Some institutions are relying on public-private partnerships (P3s) to finance new on-campus housing developments. This is a trend that Arent Fox, a Washington, D.C.-based law firm that represents educational institutions, investors and underwriters in educational financing transactions, sees continuing as colleges deal with construction cost increases, labor shortages and an impending enrollment decline tied to a low birth rate during the Great Recession. The firm notes there was a 9 percent drop in birth rates at that time, which will translate into declining admissions by about 2025.
Capstone Development Partners is a few weeks away from delivering Fusion on First, a mixed-use project for Arizona State University at its downtown Phoenix campus. The public-private partnership development will include 532 single-occupancy bedrooms for upper-class students and nearly 75,000 square feet of highly specialized academic space.
“There is very little ‘amenity’ space in the former sense of the word,” says William Davis, chief development officer for Birmingham, Alabama-based Capstone. “Instead, you can go downstairs and rehearse for an upcoming musical performance, create a new textile pattern in the fashion space or tinker in the maker space.”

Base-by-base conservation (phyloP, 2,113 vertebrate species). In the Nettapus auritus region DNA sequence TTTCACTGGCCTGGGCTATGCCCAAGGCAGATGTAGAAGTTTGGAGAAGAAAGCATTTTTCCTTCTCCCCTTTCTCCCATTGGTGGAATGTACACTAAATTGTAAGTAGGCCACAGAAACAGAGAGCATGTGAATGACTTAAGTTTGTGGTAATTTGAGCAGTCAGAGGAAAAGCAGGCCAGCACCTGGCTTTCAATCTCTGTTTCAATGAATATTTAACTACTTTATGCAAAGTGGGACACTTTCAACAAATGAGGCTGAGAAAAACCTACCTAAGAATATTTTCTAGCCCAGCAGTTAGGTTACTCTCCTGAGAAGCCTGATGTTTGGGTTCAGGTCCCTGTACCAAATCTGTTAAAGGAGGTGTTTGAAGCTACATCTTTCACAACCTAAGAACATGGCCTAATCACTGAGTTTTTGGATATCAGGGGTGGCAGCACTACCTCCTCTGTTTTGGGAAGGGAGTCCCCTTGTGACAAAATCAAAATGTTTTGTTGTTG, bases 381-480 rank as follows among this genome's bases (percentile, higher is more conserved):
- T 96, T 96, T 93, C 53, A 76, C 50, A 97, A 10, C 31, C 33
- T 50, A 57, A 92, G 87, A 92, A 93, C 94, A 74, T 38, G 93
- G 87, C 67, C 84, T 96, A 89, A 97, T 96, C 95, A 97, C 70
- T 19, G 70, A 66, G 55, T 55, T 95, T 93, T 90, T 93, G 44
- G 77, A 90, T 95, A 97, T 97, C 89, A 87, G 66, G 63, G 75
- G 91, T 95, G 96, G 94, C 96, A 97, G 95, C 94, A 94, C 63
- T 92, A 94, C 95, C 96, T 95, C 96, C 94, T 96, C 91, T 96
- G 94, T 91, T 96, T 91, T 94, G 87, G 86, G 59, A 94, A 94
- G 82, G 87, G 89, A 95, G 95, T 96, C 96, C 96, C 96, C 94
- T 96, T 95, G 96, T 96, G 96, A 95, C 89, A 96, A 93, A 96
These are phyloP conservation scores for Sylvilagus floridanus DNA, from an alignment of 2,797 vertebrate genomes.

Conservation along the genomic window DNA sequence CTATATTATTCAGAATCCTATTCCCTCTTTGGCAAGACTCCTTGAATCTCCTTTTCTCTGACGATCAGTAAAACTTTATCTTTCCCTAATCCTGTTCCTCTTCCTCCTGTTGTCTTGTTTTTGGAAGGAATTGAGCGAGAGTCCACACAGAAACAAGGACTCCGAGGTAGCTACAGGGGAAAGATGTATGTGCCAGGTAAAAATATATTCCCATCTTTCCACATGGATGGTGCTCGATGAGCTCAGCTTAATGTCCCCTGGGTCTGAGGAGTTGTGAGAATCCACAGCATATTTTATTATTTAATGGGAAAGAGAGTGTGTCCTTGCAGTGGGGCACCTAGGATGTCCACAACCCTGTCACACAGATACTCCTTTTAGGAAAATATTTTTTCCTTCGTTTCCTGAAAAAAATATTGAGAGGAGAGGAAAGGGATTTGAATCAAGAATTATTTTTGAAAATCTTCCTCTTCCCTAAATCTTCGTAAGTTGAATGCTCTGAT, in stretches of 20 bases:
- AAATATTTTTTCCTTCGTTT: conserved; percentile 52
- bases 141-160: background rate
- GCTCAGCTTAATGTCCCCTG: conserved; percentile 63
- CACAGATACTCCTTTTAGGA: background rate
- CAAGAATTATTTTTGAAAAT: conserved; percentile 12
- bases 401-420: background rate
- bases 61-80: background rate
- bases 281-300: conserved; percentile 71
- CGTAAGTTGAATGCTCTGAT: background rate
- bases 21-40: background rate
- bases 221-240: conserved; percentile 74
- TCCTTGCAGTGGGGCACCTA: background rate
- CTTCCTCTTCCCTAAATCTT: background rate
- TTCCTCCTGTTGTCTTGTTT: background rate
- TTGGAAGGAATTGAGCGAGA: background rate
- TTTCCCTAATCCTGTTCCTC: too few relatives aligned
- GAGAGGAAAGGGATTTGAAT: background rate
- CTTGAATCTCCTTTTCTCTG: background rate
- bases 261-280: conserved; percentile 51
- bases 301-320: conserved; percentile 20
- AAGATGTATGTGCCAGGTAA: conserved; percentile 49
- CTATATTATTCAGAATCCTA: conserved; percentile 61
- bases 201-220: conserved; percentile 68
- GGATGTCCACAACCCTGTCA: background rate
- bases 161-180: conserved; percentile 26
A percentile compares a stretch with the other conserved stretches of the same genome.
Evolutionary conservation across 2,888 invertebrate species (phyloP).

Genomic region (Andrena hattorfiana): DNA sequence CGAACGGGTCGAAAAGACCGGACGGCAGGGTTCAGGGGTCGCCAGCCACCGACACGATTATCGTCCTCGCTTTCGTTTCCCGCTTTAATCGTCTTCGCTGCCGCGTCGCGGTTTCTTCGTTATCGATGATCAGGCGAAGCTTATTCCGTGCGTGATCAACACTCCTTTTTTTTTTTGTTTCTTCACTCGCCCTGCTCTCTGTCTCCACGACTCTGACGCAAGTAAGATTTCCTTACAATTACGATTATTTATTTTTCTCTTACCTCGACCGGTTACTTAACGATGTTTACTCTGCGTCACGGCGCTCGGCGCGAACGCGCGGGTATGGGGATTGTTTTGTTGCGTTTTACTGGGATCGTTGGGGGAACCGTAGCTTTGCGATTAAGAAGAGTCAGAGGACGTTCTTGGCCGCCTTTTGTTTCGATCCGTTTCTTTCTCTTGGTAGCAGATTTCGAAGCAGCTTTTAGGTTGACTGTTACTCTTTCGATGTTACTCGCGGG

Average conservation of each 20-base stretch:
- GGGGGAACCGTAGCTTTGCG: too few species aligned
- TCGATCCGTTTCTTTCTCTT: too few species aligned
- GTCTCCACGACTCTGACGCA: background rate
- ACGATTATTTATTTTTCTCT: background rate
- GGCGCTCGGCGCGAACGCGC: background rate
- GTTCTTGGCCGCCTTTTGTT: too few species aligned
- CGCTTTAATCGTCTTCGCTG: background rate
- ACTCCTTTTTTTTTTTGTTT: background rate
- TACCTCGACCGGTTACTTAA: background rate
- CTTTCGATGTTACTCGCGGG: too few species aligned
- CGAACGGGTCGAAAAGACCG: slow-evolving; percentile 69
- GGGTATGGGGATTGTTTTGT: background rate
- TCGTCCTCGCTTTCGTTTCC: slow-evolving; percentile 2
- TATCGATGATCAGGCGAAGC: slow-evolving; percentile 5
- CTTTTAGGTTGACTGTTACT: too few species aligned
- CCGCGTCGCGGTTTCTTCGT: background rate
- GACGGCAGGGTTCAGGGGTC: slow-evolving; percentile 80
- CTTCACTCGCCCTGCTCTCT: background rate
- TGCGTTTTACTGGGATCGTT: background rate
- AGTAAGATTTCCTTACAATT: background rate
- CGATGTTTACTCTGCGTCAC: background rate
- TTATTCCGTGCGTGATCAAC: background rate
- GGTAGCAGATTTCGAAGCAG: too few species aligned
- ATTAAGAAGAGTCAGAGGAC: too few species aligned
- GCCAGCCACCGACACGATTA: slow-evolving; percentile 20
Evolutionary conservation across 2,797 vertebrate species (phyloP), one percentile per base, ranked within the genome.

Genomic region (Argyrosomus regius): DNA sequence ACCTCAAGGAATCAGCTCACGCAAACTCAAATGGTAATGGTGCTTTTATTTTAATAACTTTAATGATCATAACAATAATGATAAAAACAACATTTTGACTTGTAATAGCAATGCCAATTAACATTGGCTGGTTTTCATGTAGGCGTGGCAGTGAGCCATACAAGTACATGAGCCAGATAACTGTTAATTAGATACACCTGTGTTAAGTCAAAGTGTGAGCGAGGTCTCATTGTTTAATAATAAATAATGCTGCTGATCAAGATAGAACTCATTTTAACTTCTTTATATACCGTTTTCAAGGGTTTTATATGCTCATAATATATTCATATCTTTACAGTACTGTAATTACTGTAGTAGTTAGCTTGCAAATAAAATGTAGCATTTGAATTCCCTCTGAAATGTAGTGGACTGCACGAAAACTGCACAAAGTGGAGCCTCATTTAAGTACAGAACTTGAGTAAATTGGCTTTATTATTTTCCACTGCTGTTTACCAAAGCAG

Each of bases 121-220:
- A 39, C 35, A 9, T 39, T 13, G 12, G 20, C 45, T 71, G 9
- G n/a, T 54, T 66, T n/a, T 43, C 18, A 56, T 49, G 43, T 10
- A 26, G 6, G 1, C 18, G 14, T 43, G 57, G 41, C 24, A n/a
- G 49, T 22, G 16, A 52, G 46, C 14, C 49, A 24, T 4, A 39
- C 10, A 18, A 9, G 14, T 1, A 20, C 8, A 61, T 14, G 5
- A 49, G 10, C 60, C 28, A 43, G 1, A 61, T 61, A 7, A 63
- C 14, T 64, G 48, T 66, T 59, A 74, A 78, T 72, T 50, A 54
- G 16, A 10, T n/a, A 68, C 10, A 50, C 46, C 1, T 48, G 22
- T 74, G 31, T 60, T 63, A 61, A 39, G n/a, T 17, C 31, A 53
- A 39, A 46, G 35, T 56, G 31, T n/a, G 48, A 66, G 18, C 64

Other recent P3 ventures include Greystar’s $450 million, 668-bed Academic Village at the University of California at Hastings in San Francisco’s Tenderloin District; and a new $134 million complex at the University of Massachusetts Dartmouth, which brought 1,120 beds and a 38,000-square-foot, 800-student capacity dining hall to the campus. The Hastings project is scheduled to open for fall 2022 classes. The Dartmouth project opened in fall 2020.
P3 projects are clearly still getting done, though the pandemic has presented a situation where some of these investments may seem risky to certain universities. That’s because the closures associated with COVID-19 caused some schools to fall below their planned occupancy for P3-backed housing, which means a project may not hit the financial performance benchmarks set by the lender. P3s can also make it difficult for universities to make unilateral decisions regarding closures or housing refunds.